Years before Joseph Smith was born, his paternal grandfather felt inspired that something would happen in his family that “would revolutionize the world.”1 Joseph Smith’s history records: “My grandfather, Asael Smith, long ago predicted that there would be a prophet raised up in his family, and my grandmother was fully satisfied that it was fulfilled in me. My grandfather Asael died in East Stockholm, St. Lawrence county, New York, after having received the Book of Mormon, and read it nearly through; and he declared that I was the very Prophet that he had long known would come in his family.”2
As the Prophet of the Restoration, one of Joseph Smith’s most important roles was to testify of Jesus Christ. He was blessed to enjoy a personal knowledge of the divinity of Jesus Christ and to understand His role as the Redeemer of the world. This knowledge began with the First Vision, in which young Joseph saw Heavenly Father and Jesus Christ and heard the Father declare, “This is My Beloved Son. Hear Him!” (Joseph Smith—History 1:17). In this sacred experience, Joseph was privileged to receive instruction from the Savior of the world.
Nearly twelve years later, on February 16, 1832, the Prophet was translating the Bible, with Sidney Rigdon as his scribe, in the home of John Johnson in Hiram, Ohio. After the Prophet translated John 5:29, which describes the resurrection of those who are good and those who are evil, a vision was opened to Joseph and Sidney, and they saw and conversed with the Savior:
“By the power of the Spirit our eyes were opened and our understandings were enlightened, so as to see and understand the things of God—even those things which were from the beginning before the world was, which were ordained of the Father, through his Only Begotten Son, who was in the bosom of the Father, even from the beginning; of whom we bear record; and the record which we bear is the fulness of the gospel of Jesus Christ, who is the Son, whom we saw and with whom we conversed in the heavenly vision. …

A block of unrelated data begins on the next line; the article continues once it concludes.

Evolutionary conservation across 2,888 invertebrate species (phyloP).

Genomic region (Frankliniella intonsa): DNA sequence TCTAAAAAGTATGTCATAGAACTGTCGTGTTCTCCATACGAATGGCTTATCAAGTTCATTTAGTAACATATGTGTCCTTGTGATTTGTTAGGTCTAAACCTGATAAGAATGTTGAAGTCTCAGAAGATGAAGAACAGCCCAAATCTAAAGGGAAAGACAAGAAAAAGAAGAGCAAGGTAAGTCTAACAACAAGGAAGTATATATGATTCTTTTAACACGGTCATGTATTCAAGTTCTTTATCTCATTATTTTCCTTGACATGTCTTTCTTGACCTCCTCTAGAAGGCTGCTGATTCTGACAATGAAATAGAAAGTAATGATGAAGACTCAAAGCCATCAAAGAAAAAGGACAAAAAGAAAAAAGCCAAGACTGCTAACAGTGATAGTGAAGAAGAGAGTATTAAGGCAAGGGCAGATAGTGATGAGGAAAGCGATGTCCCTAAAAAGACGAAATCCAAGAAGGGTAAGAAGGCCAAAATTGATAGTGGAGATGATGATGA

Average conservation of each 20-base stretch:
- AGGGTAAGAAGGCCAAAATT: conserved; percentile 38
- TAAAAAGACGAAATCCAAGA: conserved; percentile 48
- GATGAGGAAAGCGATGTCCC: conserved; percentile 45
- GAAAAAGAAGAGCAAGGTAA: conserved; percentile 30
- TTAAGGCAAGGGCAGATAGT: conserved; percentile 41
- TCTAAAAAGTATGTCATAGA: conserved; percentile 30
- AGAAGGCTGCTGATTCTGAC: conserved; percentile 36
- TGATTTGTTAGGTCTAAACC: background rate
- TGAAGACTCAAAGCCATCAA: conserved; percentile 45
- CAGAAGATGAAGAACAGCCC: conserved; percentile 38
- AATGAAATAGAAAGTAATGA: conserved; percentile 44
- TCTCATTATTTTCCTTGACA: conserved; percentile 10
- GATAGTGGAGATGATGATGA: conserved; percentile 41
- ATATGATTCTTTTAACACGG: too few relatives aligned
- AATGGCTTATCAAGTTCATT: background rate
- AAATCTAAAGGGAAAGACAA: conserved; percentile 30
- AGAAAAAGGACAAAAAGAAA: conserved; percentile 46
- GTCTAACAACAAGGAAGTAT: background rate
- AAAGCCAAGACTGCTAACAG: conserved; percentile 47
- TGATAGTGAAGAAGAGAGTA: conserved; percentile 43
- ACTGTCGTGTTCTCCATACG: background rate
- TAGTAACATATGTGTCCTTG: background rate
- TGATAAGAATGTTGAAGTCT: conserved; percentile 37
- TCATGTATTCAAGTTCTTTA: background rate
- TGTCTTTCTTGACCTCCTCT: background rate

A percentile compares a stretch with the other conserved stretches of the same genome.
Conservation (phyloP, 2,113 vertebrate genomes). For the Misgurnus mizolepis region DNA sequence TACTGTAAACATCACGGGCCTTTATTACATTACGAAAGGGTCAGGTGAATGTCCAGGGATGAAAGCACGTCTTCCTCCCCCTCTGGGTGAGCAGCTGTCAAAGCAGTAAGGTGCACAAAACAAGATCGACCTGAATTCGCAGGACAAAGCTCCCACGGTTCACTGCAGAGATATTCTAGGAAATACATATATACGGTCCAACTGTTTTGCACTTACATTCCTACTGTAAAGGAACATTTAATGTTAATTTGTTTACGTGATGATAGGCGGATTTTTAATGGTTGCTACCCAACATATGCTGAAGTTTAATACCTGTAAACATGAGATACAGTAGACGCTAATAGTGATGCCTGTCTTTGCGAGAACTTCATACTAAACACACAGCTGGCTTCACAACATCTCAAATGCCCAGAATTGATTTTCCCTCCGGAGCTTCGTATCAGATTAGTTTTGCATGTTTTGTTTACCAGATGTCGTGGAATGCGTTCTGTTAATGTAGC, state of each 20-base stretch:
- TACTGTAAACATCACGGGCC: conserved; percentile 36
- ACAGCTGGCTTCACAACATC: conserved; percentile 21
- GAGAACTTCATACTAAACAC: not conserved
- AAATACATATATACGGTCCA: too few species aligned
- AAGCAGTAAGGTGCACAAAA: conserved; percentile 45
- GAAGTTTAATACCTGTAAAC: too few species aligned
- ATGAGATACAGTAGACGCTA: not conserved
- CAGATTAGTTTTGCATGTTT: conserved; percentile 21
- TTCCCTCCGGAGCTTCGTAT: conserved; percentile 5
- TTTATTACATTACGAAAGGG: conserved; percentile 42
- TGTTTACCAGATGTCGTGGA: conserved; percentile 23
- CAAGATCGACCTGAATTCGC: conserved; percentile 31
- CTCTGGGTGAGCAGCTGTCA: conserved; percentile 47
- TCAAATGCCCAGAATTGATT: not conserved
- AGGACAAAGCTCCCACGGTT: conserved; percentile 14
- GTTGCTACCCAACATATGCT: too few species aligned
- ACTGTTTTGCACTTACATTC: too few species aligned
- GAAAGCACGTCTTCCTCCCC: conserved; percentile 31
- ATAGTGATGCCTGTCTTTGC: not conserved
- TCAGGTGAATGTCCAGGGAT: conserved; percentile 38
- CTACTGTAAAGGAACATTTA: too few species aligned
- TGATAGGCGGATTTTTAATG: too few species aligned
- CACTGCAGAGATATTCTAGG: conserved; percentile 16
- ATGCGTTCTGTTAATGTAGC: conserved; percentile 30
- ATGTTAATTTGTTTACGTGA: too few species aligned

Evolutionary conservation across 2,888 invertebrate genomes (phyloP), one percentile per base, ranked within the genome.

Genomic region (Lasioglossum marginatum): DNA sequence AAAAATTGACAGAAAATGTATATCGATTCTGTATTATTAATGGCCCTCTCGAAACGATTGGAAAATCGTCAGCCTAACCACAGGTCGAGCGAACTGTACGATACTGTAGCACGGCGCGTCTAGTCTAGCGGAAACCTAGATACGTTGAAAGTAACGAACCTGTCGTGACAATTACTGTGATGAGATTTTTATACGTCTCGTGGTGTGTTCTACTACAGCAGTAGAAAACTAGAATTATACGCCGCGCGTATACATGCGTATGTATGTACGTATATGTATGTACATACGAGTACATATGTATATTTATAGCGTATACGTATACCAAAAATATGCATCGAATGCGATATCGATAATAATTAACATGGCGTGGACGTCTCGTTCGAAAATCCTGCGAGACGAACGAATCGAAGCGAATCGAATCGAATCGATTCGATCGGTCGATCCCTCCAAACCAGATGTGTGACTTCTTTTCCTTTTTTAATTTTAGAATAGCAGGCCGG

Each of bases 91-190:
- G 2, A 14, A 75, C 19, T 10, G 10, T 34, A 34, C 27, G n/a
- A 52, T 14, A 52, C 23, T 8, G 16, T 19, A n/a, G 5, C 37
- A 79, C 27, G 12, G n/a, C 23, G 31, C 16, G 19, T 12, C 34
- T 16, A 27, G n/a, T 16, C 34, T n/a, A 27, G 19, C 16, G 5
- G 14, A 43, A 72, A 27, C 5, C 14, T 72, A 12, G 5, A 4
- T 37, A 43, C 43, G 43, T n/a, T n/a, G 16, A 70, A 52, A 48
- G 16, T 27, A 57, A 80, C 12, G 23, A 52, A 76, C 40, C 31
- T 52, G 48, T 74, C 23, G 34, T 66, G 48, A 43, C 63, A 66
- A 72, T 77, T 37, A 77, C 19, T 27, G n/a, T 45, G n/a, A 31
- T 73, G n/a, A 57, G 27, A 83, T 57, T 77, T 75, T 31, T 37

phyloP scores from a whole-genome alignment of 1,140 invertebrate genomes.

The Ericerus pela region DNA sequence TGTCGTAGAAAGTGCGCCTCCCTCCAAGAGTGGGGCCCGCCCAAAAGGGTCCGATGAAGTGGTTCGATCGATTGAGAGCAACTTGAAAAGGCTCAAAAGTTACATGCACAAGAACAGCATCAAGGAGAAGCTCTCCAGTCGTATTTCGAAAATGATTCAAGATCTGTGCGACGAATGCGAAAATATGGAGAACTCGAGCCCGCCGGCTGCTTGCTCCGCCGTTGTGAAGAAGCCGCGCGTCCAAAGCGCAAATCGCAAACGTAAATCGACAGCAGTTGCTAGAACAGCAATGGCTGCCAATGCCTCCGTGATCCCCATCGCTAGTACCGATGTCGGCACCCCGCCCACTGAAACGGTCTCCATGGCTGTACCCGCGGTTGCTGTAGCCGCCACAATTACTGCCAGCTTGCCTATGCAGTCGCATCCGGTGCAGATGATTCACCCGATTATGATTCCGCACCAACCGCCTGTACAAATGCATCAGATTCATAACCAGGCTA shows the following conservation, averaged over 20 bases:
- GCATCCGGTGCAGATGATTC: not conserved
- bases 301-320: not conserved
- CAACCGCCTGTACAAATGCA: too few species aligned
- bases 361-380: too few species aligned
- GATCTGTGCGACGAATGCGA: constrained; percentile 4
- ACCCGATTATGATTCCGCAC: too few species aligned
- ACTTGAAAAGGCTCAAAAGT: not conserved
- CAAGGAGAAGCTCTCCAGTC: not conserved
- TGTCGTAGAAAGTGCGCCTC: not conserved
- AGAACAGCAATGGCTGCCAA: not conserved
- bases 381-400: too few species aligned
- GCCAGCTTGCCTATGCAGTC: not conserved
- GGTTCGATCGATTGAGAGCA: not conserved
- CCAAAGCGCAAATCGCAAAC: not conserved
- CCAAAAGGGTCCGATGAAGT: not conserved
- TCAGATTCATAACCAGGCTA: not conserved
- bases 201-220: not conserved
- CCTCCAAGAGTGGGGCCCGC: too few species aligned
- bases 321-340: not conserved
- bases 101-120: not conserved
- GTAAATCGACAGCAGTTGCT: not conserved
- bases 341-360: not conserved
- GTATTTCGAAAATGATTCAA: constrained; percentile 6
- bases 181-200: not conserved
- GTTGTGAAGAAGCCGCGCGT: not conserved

“And we beheld the glory of the Son, on the right hand of the Father, and received of his fulness; and saw the holy angels, and them who are sanctified before his throne, worshiping God, and the Lamb, who worship him forever and ever.
“And now, after the many testimonies which have been given of him, this is the testimony, last of all, which we give of him: That he lives!
“For we saw him, even on the right hand of God; and we heard the voice bearing record that he is the Only Begotten of the Father—that by him, and through him, and of him, the worlds are and were created, and the inhabitants thereof are begotten sons and daughters unto God” (D&C 76:12–14, 20–24).
Joseph Smith saw the Savior again on April 3, 1836. The Prophet and Oliver Cowdery had retired to the west pulpit in the Kirtland Temple. They bowed themselves in solemn prayer, after which the Savior appeared before them. The Prophet declared:
“The veil was taken from our minds, and the eyes of our understanding were opened. We saw the Lord standing upon the breastwork of the pulpit, before us; and under his feet was a paved work of pure gold, in color like amber. His eyes were as a flame of fire; the hair of his head was white like the pure snow; his countenance shone above the brightness of the sun; and his voice was as the sound of the rushing of great waters, even the voice of Jehovah, saying: I am the first and the last; I am he who liveth, I am he who was slain; I am your advocate with the Father” (D&C 110:1–4).
From such experiences, the Prophet gained firsthand knowledge and became a special witness of the divinity of the Savior.
“Salvation could not come to the world without the mediation of Jesus Christ.”3
“God … prepared a sacrifice in the gift of His own Son, who should be sent in due time to prepare a way, or open a door through which man might enter into the Lord’s presence, whence he had been cast out for disobedience. From time to time these glad tidings were sounded in the ears of men in different ages of the world down to the time of Messiah’s coming.